Final Customer Purchasing from the Product Producer

Use Steps: Use steps include all the customer's value added activities or the consumption of the product itself. These steps include all the costs the customer incurs in employing the product in its intended use.

Resources: Reduce resources required for the use of the product

Time: Reduce the time the customer must spend with the product

B. Improve wait times in the process

Reduce wait times in the process
Speed the process
Adapt product for faster technology

Use faster electronic components

No. SIC Year Note
1 3571 1987 Tandy's new computer is based on Intel's 80386 microchip, which is about 4 times faster than microprocessors in most current PCs and can handle several times more memory capacity than its predecessors.
2 3571 2003 Advanced Micro Devices will finally offer the Hammer, the company's first server chip known as Opteron. The chip, which could help AMD gain ground against rival Intel, will process data at 64-bits, double the current rate. Intel has a rival product, the Itanium. However, the Itanium requires customers to rewrite all 32-bit programs which is costly, laborious and may detract from the product's appeal. AMD hopes that it can double its share in the server market to 10%. The chip has gained support from testers and companies such as Microsoft and Angstrom Microsystems who plan to use device in their products.
3 3571 2004 Mainframe computers, replaced by the midrange servers of Sun Microsystems and Compaq, are once again gaining popularity after being dismissed as boring and overpriced in the 1990's. IBM set out to address common complaints. IBM beefed up systems with an advanced 64-bit framework that let machines deal with more data at once, forcing competitors Hitachi Data Systems and Fujitsu-owned Amdahl who cloned IBM systems, out of the business.
4 3576 2004 The battered telephone companies, long an elusive market for Cisco, could use its efficiency-improving help. Cisco's muscle-bound new router could prompt the revenue-hungry companies to flee their old networks to jump onboard the Internet. 72 of these routers, lashed together, have enough bandwidth, in theory, to move the Library of Congress in 4.6 seconds.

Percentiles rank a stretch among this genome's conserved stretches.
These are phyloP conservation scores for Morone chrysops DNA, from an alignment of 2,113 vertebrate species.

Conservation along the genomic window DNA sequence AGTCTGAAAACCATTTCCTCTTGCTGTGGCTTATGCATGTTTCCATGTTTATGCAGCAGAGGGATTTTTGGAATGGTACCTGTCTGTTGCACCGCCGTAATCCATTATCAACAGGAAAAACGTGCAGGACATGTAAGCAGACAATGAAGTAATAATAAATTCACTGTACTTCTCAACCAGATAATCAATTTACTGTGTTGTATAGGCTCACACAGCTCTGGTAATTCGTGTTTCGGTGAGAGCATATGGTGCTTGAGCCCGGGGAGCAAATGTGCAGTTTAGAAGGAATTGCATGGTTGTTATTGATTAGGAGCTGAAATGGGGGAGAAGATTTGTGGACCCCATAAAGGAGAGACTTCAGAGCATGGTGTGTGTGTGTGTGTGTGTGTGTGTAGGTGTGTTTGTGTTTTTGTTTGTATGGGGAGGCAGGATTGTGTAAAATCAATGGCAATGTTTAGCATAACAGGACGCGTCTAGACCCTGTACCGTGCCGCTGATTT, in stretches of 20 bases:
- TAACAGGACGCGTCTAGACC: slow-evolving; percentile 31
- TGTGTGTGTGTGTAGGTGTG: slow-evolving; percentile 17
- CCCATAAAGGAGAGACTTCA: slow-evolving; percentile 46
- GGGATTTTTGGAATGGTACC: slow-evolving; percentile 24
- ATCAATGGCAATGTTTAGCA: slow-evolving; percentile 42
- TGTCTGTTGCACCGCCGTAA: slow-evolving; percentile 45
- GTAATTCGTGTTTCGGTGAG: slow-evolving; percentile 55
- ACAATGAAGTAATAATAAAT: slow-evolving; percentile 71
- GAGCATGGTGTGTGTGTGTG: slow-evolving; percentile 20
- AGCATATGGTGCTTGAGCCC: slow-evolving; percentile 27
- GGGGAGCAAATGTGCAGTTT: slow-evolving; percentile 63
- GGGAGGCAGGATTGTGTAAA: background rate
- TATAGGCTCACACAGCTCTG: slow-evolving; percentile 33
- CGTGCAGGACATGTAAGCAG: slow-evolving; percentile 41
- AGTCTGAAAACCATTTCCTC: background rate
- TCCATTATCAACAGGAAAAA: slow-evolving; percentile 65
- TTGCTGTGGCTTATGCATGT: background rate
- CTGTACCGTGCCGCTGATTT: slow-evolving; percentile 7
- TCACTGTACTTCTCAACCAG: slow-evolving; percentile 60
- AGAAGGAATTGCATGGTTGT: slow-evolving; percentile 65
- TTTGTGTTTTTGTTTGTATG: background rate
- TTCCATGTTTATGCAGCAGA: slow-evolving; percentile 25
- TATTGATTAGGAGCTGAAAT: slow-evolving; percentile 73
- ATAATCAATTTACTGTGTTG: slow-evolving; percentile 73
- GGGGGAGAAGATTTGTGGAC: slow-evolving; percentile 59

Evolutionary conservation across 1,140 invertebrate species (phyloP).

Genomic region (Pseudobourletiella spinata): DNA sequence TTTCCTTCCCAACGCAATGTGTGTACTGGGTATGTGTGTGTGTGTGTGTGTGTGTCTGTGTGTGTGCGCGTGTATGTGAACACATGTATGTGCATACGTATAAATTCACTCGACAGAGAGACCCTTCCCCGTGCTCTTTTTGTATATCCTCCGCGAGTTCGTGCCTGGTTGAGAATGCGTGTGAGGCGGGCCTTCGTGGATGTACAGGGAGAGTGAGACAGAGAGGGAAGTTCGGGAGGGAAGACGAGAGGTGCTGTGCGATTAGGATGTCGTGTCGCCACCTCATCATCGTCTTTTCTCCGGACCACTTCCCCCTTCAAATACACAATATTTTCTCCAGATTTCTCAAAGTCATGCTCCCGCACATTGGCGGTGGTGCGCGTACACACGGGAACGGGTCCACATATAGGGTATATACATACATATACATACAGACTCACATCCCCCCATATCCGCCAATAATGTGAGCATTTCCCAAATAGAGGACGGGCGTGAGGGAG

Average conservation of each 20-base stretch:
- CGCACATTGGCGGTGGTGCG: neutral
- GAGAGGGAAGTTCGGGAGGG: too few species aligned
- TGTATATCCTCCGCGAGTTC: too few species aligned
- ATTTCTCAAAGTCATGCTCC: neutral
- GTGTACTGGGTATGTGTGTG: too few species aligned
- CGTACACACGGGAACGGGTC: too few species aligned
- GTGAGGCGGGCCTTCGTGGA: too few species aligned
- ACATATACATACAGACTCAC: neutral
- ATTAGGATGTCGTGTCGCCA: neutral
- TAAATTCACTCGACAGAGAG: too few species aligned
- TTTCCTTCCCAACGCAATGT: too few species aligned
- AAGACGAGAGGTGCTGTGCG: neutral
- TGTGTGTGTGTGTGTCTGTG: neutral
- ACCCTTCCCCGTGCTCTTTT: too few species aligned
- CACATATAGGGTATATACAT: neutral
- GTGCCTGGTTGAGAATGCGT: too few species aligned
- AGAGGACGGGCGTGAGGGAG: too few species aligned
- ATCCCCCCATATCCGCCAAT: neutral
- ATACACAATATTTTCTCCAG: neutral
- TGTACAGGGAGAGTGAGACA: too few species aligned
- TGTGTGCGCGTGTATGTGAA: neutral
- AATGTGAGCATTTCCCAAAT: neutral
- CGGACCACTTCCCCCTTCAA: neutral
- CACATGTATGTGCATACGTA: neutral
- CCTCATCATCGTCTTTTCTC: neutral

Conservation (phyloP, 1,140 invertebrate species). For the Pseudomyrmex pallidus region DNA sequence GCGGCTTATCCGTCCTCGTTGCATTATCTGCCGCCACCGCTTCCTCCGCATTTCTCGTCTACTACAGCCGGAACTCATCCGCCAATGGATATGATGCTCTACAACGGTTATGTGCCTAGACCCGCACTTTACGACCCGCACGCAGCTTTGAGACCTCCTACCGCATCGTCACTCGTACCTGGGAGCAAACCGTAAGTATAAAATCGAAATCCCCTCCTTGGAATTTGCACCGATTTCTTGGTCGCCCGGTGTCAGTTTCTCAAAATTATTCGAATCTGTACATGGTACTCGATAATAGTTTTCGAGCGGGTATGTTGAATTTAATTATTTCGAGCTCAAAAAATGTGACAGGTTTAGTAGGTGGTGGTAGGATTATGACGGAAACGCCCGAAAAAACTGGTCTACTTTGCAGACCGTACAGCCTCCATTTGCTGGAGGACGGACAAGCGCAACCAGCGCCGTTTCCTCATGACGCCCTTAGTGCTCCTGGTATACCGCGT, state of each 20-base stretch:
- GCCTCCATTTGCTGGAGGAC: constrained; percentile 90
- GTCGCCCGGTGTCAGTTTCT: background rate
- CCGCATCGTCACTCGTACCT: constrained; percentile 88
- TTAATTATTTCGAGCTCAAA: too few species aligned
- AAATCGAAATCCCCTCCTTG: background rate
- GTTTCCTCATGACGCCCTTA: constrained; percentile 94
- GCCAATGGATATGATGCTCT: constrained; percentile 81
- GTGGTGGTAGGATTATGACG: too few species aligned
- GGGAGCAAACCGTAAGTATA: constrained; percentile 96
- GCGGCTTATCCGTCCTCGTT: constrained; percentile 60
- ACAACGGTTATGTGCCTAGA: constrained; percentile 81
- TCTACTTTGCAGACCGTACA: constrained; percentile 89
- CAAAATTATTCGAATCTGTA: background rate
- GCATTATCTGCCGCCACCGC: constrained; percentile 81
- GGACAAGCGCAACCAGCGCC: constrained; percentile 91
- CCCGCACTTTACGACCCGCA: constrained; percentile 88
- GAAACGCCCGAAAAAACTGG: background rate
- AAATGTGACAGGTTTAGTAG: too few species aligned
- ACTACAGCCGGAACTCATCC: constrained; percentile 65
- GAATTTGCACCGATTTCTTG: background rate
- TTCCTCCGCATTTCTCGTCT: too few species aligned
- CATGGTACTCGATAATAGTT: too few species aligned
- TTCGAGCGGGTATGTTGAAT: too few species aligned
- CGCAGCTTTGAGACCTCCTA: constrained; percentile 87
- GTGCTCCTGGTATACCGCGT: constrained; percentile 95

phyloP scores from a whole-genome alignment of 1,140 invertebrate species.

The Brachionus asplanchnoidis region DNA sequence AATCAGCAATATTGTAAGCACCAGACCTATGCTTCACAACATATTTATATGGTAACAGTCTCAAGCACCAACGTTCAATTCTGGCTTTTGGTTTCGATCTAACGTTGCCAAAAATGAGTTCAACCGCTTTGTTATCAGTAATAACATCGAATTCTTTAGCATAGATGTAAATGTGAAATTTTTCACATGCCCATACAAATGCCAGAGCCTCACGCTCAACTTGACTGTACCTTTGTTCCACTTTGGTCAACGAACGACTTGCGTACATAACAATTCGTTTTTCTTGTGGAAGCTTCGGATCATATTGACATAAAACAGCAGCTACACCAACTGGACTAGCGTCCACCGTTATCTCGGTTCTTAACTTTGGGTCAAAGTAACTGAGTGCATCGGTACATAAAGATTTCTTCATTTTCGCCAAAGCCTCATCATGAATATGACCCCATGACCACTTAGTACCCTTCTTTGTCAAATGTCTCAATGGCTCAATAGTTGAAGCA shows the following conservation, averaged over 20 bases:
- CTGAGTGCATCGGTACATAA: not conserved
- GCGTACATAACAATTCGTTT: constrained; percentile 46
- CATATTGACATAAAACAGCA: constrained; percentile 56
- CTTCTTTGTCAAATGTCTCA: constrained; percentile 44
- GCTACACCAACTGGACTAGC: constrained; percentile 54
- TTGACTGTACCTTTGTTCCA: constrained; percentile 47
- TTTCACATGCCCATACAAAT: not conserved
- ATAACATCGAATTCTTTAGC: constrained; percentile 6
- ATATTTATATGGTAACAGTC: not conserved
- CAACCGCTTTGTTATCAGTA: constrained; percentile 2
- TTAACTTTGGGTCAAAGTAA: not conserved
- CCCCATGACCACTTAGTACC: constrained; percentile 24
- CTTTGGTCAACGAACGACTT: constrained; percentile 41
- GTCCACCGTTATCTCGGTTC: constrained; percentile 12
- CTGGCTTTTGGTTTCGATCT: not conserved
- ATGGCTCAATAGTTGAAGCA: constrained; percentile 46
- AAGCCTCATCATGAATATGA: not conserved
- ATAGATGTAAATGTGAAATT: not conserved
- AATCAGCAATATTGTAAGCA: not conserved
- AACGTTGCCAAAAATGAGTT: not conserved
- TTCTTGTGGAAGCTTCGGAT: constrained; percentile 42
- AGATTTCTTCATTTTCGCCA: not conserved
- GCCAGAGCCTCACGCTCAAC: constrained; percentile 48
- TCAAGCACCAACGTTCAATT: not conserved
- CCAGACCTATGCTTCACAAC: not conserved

5 3661 2003 LG is pouring money into developing phones that take advantage of complex third-generation, or 3G, cell phone technologies, which are designed to transmit video clips and other multimedia services to handsets. The company hopes to reap a reward for that investment next year from contracts to supply 3G phones to two leading operators in Western Europe and is in negotiations with several more.
6 3661 2002 Motorola is racing to launch third-generation mobile-phone handsets that would have the capacity to download pictures, games and video clips quickly. Motorola was the first to launch a 3G handset in Europe and introduced GPRS technology, which allows continuous internet connections, more than a year ahead of rival Nokia.
7 3674 1986 McDonnell Douglas working on a gallium arsenide microprocessor. It will allow signals to travel through it several times faster than through silicon, yet it consumes less power.
8 3699 2005 Last month, Microsoft unveiled the Xbox 360. It will run 10 to 20 times faster than the old Xbox, thanks to a three-core 3.2 gigahertz chip from IBM. Sony leaked news about its PlayStation 3 in response. The system will run on a seven-core 3.2 gigahertz Cell processor from IBM and Toshiba and will sport a floating point performance of 2 teraflops.
9 7374 2002 The founder of Earthlink is eyeing the next revolution, a wireless gold rush – 802.11 and the nickname Wi-fi (wireless fidelity) it offers lightning -fast data links around the home, in the office and across a neighborhood and beyond.

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